Trust Can be Translated into Action, But Not for All
Again, word-of-mouth formats, such as recommendations from family and friends and consumer opinions posted online, prompted the highest levels of action, among 88 percent and 75 percent of respondents, respectively. Meanwhile, branded websites also prompted 75 percent of respondents to take action.
In comparison with outdoor ads and online formats, Nielsen’s survey shows that consumers are more likely to take action on ads displayed in traditional media. Seventy-three percent of respondents indicated that they take action at least some of the time based on television ads, closely followed by editorial content, such as newspaper articles (69%), ads in newspapers (69%) and ads in magazines (67%).
Billboards and other outdoor advertising, though highly trusted by nearly 70 respondents, don’t necessarily translate into high purchase action from consumers. Nielsen information shows that only 64 percent of respondents indicated they were willing to take action at least some of the time based on ads displayed in this format.
And for other forms of online ads, consumer-consented emails led to the highest action rate of 69 percent, followed by ads served in search engine results (63%), ads on social network (62%), online video ads (59%), ads on mobile devices (59%), online banner ads (58%), and text ads on mobile phones (53%).
“Although online formats have the opportunity to engage more effectively with consumers, these ads need to be smarter, more creative and more provocative to challenge the status quo to gain more trust from the consumers,” said Tao.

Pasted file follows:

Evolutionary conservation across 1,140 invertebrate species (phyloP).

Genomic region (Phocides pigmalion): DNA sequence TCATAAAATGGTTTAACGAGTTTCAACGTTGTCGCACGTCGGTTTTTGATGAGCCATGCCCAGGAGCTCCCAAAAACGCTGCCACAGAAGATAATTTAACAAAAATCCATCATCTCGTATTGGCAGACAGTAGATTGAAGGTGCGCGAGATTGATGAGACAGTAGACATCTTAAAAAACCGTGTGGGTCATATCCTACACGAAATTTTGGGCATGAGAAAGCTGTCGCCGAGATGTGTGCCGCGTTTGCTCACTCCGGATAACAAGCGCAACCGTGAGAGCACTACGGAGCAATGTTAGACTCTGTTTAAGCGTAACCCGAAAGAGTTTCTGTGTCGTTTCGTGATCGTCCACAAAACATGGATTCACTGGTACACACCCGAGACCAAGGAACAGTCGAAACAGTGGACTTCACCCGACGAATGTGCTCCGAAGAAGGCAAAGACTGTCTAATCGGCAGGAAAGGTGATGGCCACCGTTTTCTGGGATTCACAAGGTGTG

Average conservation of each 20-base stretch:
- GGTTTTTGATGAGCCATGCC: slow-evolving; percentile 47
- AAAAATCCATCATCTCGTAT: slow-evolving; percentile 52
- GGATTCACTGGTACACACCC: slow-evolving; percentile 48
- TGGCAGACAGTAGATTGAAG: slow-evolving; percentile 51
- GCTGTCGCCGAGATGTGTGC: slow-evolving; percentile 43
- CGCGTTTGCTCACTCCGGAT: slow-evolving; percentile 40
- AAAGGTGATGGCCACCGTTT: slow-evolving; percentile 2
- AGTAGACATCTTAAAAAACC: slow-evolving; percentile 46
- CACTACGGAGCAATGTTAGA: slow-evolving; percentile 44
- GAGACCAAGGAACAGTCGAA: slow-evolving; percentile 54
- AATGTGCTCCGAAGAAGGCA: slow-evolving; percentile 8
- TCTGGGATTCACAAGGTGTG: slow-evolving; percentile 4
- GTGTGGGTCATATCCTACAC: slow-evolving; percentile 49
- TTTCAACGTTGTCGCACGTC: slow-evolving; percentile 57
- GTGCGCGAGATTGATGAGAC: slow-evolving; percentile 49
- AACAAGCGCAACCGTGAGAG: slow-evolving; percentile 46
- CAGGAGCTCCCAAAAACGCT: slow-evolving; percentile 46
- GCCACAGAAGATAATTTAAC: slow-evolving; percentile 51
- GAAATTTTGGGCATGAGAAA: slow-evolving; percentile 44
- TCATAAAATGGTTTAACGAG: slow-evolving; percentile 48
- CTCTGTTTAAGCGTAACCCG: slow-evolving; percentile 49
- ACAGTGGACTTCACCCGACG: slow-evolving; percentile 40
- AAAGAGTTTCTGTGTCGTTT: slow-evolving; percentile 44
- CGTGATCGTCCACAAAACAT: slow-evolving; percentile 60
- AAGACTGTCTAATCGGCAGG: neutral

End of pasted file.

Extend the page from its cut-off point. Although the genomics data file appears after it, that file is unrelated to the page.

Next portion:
Health-themed Messages Resonated Most for Chinese Consumers
In terms of advertising messages, health-themed (46%), high-energy/action (43%) and humorous (41%) resonated most with Chinese consumers. In particular, health-related ads created a most memorable brand identity for more women (54%) than men (41%).
Men and women also responded differently to ads that demonstrated real-life situations (36% among men vs. 45% among women), family-oriented messages (30% among men vs. 39% among women), sentimental messages (21% among men and 29% among women), and kid-centered messages (12% among men and 20% among women).
“For advertisers, it’s vital that consumers make a memorable and meaningful connection with both the message and brand. Regardless of the ad delivery format, be it print, billboard, TV or online, ads that carry messages that today’s Chinese consumers care about most, but also take the gender differences into account, can speak to the hearts and minds of consumers in China, and favorably impact them when making a purchase decision, which is a key metric of marketing ROI,” Tao concluded.
About the Nielsen Global Survey
The Nielsen Global Survey of Trust in Advertising was conducted between February 18 and March 8, 2013, and polled more than 29,000 consumers in 58 countries throughout Asia-Pacific, Europe, Latin America, the Middle East, Africa and North America. The sample has quotas based on age and sex for each country based on their Internet users, and is weighted to be representative of Internet consumers and has a maximum margin of error of Â±0.6%. This Nielsen survey is based on the behavior of respondents with online access only. Internet penetration rates vary by country. Nielsen uses a minimum reporting standard of 60 percent Internet penetration or 10M online population for survey inclusion. The Nielsen Global Survey, which includes the Global Consumer Confidence Survey, was established in 2005.
Nielsen Holdings N.V. (NYSE: NLSN) is a global information and measurement company with leading market positions in marketing and consumer information, television and other media measurement, online intelligence and mobile measurement. Nielsen has a presence in approximately 100 countries, with headquarters in New York, USA, and Diemen, the Netherlands. For more information, visit www.nielsen.com.